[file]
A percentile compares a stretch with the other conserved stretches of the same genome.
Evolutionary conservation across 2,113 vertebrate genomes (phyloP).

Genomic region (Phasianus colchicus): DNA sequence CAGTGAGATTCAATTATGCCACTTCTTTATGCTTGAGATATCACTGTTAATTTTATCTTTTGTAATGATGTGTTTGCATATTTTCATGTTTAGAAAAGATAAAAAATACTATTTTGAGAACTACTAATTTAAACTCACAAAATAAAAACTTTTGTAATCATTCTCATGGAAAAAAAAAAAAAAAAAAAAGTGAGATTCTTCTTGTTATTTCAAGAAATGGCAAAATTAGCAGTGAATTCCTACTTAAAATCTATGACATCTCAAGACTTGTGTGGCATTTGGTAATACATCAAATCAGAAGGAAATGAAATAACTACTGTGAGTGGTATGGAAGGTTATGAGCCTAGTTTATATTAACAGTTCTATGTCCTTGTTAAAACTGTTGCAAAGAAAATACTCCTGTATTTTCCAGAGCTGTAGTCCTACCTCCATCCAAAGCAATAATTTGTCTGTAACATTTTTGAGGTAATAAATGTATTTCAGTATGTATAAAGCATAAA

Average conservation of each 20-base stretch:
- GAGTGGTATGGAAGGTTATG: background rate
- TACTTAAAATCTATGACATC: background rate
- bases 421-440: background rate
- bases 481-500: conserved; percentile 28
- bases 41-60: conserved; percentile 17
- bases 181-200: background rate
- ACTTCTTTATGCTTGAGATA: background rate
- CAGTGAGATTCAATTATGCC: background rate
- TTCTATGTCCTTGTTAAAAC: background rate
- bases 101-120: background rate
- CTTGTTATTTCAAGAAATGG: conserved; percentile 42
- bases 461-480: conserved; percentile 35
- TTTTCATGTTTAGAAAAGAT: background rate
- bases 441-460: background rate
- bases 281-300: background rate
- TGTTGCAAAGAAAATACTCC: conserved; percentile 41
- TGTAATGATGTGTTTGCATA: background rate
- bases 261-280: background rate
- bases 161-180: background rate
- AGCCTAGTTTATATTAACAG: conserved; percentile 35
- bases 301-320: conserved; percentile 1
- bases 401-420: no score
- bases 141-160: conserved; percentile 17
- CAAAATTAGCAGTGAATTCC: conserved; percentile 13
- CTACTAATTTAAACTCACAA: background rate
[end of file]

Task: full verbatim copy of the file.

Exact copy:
A percentile compares a stretch with the other conserved stretches of the same genome.
Evolutionary conservation across 2,113 vertebrate genomes (phyloP).

Genomic region (Phasianus colchicus): DNA sequence CAGTGAGATTCAATTATGCCACTTCTTTATGCTTGAGATATCACTGTTAATTTTATCTTTTGTAATGATGTGTTTGCATATTTTCATGTTTAGAAAAGATAAAAAATACTATTTTGAGAACTACTAATTTAAACTCACAAAATAAAAACTTTTGTAATCATTCTCATGGAAAAAAAAAAAAAAAAAAAAGTGAGATTCTTCTTGTTATTTCAAGAAATGGCAAAATTAGCAGTGAATTCCTACTTAAAATCTATGACATCTCAAGACTTGTGTGGCATTTGGTAATACATCAAATCAGAAGGAAATGAAATAACTACTGTGAGTGGTATGGAAGGTTATGAGCCTAGTTTATATTAACAGTTCTATGTCCTTGTTAAAACTGTTGCAAAGAAAATACTCCTGTATTTTCCAGAGCTGTAGTCCTACCTCCATCCAAAGCAATAATTTGTCTGTAACATTTTTGAGGTAATAAATGTATTTCAGTATGTATAAAGCATAAA

Average conservation of each 20-base stretch:
- GAGTGGTATGGAAGGTTATG: background rate
- TACTTAAAATCTATGACATC: background rate
- bases 421-440: background rate
- bases 481-500: conserved; percentile 28
- bases 41-60: conserved; percentile 17
- bases 181-200: background rate
- ACTTCTTTATGCTTGAGATA: background rate
- CAGTGAGATTCAATTATGCC: background rate
- TTCTATGTCCTTGTTAAAAC: background rate
- bases 101-120: background rate
- CTTGTTATTTCAAGAAATGG: conserved; percentile 42
- bases 461-480: conserved; percentile 35
- TTTTCATGTTTAGAAAAGAT: background rate
- bases 441-460: background rate
- bases 281-300: background rate
- TGTTGCAAAGAAAATACTCC: conserved; percentile 41
- TGTAATGATGTGTTTGCATA: background rate
- bases 261-280: background rate
- bases 161-180: background rate
- AGCCTAGTTTATATTAACAG: conserved; percentile 35
- bases 301-320: conserved; percentile 1
- bases 401-420: no score
- bases 141-160: conserved; percentile 17
- CAAAATTAGCAGTGAATTCC: conserved; percentile 13
- CTACTAATTTAAACTCACAA: background rate